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Worst Master's Degrees For Jobs


Worst Master's Degrees For Jobs
No. 25: Library and Information Science
Mid-career median pay: $57,200
Projected employment increase: 16%
Job growth, including replacement needs: 41%
Common jobs: Reference librarian, library director, law librarian


Where the heck do they get that median pay? I don't get anywhere close to that, and I have been in the line of work for a while. Unless it is pay due to some obscene cost of living place, I don't see that as realistic. Comments?

You have to remember any salary figure used in an article like this would include all types of organizations, locations, and levels of expertise. I would actually think the median would be higher.

I'm ~3 years out of library school, and have been working as a librarian for 2.5 years, and I make almost exactly that much. Not a really high cost of living area, either -- median house prices here are about the average for the country. I work in a public library; are you academic? Public libraries seem to pay better.

Where are you to receive such a high salary with so little experience?

Indeed they pay better!

I've been working as a librarian for 17 years (moved due to husband's relocation twice) and have only topped out at 44,000. Each time I had to restart over in the pay scale because they refused to pay for experience when they could have hired someone right out of school instead...I wasn't the only one, many of my reference coworkers were also affected. Trying to find a job yet again, right now...

Would probably be making close to 55,000 had I been able to stay at my first academic library job, which would have been a lot of money for that particular area of the country :(

I mean, when you think about it, different venues are going to pay different salaries. In the past I have earned more, but right now when I get frustrated in my job-hunting I feel like my degree is a stone around my neck more than any kind of asset.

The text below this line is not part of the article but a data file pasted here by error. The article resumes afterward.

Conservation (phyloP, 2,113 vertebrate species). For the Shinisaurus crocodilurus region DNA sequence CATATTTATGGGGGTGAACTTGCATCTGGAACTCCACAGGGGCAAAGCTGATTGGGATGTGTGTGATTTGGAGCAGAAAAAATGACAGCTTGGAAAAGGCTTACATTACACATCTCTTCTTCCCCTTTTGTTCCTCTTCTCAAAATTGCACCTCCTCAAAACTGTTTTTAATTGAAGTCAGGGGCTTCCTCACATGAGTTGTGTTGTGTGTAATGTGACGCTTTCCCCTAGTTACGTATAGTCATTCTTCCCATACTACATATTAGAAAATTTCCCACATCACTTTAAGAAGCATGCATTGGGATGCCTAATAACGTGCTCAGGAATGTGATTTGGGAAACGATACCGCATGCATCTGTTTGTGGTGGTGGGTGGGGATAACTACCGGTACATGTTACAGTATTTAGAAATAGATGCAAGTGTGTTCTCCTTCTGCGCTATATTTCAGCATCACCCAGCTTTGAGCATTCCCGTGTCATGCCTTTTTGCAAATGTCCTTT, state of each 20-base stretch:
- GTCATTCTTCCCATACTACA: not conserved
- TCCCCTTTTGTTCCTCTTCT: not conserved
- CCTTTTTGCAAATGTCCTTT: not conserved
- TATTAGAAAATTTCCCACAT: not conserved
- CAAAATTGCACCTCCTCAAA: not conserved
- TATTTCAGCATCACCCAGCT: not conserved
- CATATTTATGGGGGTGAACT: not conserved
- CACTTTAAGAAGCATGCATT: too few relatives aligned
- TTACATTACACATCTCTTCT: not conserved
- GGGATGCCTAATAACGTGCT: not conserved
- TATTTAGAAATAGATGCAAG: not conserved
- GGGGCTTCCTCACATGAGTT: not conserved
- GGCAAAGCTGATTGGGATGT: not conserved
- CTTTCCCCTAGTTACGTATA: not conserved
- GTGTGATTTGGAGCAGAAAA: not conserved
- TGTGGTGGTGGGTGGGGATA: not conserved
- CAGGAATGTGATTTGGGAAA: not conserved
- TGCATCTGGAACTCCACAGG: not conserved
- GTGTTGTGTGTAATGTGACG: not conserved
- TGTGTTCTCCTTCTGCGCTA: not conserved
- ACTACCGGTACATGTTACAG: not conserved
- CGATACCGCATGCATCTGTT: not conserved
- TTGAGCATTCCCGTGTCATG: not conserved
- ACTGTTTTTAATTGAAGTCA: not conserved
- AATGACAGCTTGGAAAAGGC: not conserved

What it eventually boils down to (it seems to me) is paying your dues, getting your name out, doing things that you can put down on your resume in big attention-getting fashion in a way that makes employers compete to get you.

That's how I'd like it to work anyway...

Ummm... I make over $70,000, and I've only been in the profession less than 10 years. I'm in an academic library (higher pay), in Canada, (WAY higher pay). (BTW, I'm also getting my full salary right now - I've been on maternity leave since last October). Even my first job out of library school in 2002 (public library) paid over $50,000. If you aren't getting close to that, negotiate! Use your mad research skillz to prove that they are lowballing you.

I noticed that all their poor pay jobs have pictures of women in them, with 2 exceptions (counselling and divinity). Ya think that has something to do with it???

A lot of the low-end jobs are all in helping fields. Ministry is the interesting one, too. In many cases, the MDiv is the basic credential to be a minister. US Army Chaplains are required to have that if they are not part of a denominational structure that can give otherwise endorsement.

Their top ten jobs are hardly surprising either. Finance and direct physical health care continue to dominate.
Stephen Michael Kellat, MSLS

Cost of living is higher in Canada than the U.S., and the Cdn $$ is worth less, hence the difference in salary. That said, I'm surprised that any public library was paying over $50,000 to a new librarian in 2002.

The Canadian and US dollars are no longer so divergent in their values and haven't been for a while now.

Current exchange rate is 1.00 USD = 1.05391 CAD

The $70K Canadian mentioned above would be worth around $66k American dollars. I remember in the 80's when I was in Canada and the exchange rate was 1.00 USD = 1.25 CAD. At that time 70K Canadian was equal to 56k USD.

Physician's Assistants do make good many -- but they would not hold any of the NURSING jobs listed in the article. Two very different positions, so much for the credibility of the article.

My starting salary (the day after I graduated) was 52,000. For the next 2 years I receive a $10,000 pay increase, ending at $72,000. Not bad for 3 years out of school with a library science degree.

This question was asked in an earlier reply. Would someone please let the rest of us know at least what city and state you are in to make such an incredible amount of money?
I'm at an academic library in Cincinnati and make only 38,000.